LOS ANGELES, CA – A report from the Bureau of Labor Statistics showed three months in a row of payroll employment gains, an increase in jobs of 1.8 million in July on top of 4.8 million in June and 2.7 million in May. But currently, there is a slowdown in jobs gained most likely due to a resurgence of coronavirus.
The housing market is igniting even more during the four-week period ending August 23 with strong sales and price growth unfazed by seasonality, according to a new report from Redfin.
According to the Mortgage Bankers Association, mortgage refinances are up 84% year-over-year, while mortgage applications have increased 22% compared to last year.
LendEDU decided to take a closer look at this unexpected trend by surveying 1,000 adult American homeowners that currently have an outstanding mortgage through a private lender.
The survey found amongst new homeowners, 55% now regret becoming a homeowner during the pandemic, with 30% citing subsequent financial struggles.
Amongst the latter, a combined 72% cited the coronavirus pandemic as the reason they decided to take out a mortgage to become homeowners, with many specifically attributing the current low-interest-rate lending environment.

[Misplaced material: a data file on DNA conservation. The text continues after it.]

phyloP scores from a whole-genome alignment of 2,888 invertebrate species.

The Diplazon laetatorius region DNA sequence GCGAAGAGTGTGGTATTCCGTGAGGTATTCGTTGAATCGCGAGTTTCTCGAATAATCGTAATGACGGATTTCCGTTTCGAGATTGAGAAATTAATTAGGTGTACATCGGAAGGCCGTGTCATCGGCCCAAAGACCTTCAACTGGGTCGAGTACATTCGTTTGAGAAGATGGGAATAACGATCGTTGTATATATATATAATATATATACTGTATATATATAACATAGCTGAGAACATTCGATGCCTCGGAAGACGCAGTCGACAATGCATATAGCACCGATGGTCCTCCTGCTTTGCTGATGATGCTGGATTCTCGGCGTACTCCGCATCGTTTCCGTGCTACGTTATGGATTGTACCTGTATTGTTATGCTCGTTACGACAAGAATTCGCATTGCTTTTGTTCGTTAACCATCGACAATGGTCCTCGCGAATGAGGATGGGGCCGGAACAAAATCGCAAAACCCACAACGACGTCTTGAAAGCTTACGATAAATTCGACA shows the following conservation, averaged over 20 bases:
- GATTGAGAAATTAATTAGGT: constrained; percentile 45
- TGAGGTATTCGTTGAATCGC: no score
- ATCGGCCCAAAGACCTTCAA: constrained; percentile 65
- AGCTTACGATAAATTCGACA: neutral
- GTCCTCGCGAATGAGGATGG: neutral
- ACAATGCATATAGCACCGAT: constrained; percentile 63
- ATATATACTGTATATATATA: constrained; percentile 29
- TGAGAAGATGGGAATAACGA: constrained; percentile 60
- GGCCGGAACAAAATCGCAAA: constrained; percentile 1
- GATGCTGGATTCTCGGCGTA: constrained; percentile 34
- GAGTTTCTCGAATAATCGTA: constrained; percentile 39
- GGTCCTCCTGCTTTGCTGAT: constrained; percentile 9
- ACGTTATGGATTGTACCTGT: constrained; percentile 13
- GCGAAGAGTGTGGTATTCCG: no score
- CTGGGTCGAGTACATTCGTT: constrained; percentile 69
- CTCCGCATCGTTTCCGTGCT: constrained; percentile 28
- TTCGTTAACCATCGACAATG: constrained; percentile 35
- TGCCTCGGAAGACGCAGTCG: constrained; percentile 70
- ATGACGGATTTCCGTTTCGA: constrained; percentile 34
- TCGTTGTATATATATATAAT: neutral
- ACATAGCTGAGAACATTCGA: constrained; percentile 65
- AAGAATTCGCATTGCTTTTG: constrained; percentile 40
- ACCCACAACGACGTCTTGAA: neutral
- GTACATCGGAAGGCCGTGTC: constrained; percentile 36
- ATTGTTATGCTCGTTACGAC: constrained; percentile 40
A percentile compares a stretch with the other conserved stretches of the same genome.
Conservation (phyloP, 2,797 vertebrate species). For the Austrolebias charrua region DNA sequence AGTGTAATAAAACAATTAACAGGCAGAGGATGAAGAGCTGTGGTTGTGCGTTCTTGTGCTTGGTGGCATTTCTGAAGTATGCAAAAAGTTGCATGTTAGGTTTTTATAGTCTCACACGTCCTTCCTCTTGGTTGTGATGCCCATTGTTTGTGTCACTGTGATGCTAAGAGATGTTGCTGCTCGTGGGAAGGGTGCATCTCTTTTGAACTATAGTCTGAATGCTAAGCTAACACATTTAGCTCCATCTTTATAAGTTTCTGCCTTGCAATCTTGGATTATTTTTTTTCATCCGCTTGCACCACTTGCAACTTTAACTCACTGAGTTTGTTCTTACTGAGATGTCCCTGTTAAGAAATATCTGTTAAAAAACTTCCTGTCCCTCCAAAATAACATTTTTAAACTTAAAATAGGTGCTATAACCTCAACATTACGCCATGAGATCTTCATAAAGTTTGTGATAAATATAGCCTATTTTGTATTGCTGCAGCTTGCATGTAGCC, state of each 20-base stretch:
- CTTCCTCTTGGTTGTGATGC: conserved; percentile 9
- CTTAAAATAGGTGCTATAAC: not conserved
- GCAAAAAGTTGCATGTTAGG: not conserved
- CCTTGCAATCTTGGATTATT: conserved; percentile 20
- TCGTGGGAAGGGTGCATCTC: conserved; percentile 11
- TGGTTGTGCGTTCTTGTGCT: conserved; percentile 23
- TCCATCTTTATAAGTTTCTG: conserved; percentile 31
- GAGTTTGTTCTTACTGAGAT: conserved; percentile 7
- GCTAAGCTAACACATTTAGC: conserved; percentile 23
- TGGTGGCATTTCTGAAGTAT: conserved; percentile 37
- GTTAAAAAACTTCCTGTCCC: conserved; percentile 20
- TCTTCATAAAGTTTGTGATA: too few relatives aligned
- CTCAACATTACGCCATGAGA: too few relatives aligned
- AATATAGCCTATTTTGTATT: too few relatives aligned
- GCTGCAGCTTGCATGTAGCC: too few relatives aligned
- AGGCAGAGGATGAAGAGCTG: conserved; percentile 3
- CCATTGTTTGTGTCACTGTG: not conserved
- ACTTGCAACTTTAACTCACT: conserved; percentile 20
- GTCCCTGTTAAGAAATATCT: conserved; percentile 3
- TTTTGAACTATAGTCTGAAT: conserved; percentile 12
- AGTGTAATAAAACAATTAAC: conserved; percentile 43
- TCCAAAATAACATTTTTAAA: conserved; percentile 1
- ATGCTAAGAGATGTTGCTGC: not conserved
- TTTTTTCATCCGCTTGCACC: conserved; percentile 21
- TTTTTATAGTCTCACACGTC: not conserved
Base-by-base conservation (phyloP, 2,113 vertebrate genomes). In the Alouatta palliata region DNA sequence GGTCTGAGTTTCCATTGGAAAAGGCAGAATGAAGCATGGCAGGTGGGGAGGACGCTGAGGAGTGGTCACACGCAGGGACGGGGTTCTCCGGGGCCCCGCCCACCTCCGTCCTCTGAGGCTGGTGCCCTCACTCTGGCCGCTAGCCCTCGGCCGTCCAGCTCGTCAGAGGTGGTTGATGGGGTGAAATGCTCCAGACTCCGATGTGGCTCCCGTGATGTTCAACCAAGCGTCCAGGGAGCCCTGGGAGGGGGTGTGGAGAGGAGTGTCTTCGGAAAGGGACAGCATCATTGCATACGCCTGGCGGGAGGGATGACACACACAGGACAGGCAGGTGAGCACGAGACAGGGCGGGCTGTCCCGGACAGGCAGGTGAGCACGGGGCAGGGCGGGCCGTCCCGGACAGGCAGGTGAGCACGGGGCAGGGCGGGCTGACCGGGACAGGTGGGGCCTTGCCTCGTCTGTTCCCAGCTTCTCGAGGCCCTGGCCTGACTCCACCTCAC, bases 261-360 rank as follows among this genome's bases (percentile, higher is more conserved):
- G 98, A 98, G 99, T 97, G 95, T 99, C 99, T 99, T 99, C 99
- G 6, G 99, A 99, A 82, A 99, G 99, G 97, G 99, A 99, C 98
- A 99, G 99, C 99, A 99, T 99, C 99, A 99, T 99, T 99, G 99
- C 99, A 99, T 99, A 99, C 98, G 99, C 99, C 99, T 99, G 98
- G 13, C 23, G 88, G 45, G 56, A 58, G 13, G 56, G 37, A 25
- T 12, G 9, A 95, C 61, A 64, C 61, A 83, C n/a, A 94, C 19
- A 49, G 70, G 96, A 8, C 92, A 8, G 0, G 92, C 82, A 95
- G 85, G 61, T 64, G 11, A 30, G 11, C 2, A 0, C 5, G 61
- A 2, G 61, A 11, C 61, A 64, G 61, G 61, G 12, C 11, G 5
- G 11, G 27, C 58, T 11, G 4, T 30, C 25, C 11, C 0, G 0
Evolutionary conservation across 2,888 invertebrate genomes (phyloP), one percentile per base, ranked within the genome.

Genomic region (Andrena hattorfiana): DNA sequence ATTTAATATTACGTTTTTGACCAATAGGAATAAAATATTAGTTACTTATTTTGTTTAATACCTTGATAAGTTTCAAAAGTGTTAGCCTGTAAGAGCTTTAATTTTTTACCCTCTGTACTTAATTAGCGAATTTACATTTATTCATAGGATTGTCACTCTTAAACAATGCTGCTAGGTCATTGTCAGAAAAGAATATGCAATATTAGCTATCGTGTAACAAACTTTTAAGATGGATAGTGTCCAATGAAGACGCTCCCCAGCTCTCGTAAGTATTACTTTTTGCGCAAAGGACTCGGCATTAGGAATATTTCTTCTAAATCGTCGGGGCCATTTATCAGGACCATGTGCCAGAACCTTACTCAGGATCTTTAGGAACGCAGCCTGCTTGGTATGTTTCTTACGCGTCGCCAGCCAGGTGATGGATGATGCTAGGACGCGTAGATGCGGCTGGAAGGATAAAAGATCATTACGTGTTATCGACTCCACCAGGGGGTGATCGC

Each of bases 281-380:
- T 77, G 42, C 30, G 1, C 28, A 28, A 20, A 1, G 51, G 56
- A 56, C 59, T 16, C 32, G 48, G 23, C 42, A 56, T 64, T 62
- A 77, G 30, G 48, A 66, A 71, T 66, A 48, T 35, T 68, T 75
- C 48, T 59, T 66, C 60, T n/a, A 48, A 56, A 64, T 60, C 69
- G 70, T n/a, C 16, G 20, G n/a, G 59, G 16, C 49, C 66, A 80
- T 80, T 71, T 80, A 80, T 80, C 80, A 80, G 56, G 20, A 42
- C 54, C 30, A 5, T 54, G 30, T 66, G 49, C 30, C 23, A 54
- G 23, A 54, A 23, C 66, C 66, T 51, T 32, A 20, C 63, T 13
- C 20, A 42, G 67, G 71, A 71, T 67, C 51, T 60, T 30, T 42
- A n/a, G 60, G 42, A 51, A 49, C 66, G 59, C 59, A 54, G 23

Amongst new homeowners, 55% now regret becoming a homeowner during the pandemic, with 30% citing subsequent financial struggles.
The survey also found 26% of all poll participants have refinanced their home loan during the pandemic, while 73% have not, and 1% opted not to say.
And, nearly every single homeowner that has refinanced their mortgage during the pandemic has been able to secure a more favorable interest rate.
Only 58% of all homeowners indicated they have not struggled to make mortgage payments during the pandemic.
Among homeowners who haven’t refinanced their mortgage during the pandemic why they haven’t done so, 44% said they never considered it, 23% wanted to keep building credit
17% of homeowners attributed them or their co-borrower getting laid off during the pandemic as the reason they are struggling to make their monthly mortgage payments, 20% cited general financial struggles brought on by the recession, and 4% pointed towards other reasons.
Mortgage lenders have demonstrated flexibility and an understanding of the current financial circumstances by agreeing to temporary forbearance periods or reduced monthly payment requirements.
A recent LendEDU analysis of consumer finance complaints found a massive year-over-year uptick in the number of credit reporting complaints during the coronavirus pandemic.
More than half of homeowners that have agreed to some sort of agreement with their mortgage lender have had their credit health be negatively impacted by an incorrect mark like a missed payment despite being placed in pandemic forbearance.